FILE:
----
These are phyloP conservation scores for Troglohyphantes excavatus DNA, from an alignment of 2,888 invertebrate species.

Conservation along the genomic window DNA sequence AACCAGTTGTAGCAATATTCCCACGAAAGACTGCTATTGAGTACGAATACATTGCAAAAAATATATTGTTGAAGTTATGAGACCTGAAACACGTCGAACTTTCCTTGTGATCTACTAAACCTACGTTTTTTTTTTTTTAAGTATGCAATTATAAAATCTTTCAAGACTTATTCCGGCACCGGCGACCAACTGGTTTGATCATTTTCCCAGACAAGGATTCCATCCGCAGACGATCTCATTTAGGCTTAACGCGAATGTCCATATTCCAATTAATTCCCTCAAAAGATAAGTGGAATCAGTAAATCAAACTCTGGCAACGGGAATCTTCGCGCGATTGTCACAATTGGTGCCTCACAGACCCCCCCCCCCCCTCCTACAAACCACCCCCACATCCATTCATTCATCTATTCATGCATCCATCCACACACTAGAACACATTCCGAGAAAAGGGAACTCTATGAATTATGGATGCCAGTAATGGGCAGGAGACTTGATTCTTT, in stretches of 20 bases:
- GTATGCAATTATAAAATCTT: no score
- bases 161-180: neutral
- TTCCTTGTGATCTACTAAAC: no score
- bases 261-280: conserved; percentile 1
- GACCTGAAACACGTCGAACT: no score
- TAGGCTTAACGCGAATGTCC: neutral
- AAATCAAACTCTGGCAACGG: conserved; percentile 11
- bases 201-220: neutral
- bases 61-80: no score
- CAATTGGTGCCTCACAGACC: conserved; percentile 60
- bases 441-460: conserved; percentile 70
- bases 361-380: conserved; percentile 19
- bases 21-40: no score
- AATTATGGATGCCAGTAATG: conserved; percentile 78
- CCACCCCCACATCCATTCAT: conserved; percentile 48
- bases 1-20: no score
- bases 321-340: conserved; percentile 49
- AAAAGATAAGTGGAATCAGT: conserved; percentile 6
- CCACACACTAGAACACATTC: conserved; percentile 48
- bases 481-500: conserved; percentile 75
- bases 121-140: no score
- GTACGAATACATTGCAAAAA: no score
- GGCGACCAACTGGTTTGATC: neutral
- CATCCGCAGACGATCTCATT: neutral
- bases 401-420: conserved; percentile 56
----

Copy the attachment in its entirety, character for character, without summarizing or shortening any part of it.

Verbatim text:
These are phyloP conservation scores for Troglohyphantes excavatus DNA, from an alignment of 2,888 invertebrate species.

Conservation along the genomic window DNA sequence AACCAGTTGTAGCAATATTCCCACGAAAGACTGCTATTGAGTACGAATACATTGCAAAAAATATATTGTTGAAGTTATGAGACCTGAAACACGTCGAACTTTCCTTGTGATCTACTAAACCTACGTTTTTTTTTTTTTAAGTATGCAATTATAAAATCTTTCAAGACTTATTCCGGCACCGGCGACCAACTGGTTTGATCATTTTCCCAGACAAGGATTCCATCCGCAGACGATCTCATTTAGGCTTAACGCGAATGTCCATATTCCAATTAATTCCCTCAAAAGATAAGTGGAATCAGTAAATCAAACTCTGGCAACGGGAATCTTCGCGCGATTGTCACAATTGGTGCCTCACAGACCCCCCCCCCCCCTCCTACAAACCACCCCCACATCCATTCATTCATCTATTCATGCATCCATCCACACACTAGAACACATTCCGAGAAAAGGGAACTCTATGAATTATGGATGCCAGTAATGGGCAGGAGACTTGATTCTTT, in stretches of 20 bases:
- GTATGCAATTATAAAATCTT: no score
- bases 161-180: neutral
- TTCCTTGTGATCTACTAAAC: no score
- bases 261-280: conserved; percentile 1
- GACCTGAAACACGTCGAACT: no score
- TAGGCTTAACGCGAATGTCC: neutral
- AAATCAAACTCTGGCAACGG: conserved; percentile 11
- bases 201-220: neutral
- bases 61-80: no score
- CAATTGGTGCCTCACAGACC: conserved; percentile 60
- bases 441-460: conserved; percentile 70
- bases 361-380: conserved; percentile 19
- bases 21-40: no score
- AATTATGGATGCCAGTAATG: conserved; percentile 78
- CCACCCCCACATCCATTCAT: conserved; percentile 48
- bases 1-20: no score
- bases 321-340: conserved; percentile 49
- AAAAGATAAGTGGAATCAGT: conserved; percentile 6
- CCACACACTAGAACACATTC: conserved; percentile 48
- bases 481-500: conserved; percentile 75
- bases 121-140: no score
- GTACGAATACATTGCAAAAA: no score
- GGCGACCAACTGGTTTGATC: neutral
- CATCCGCAGACGATCTCATT: neutral
- bases 401-420: conserved; percentile 56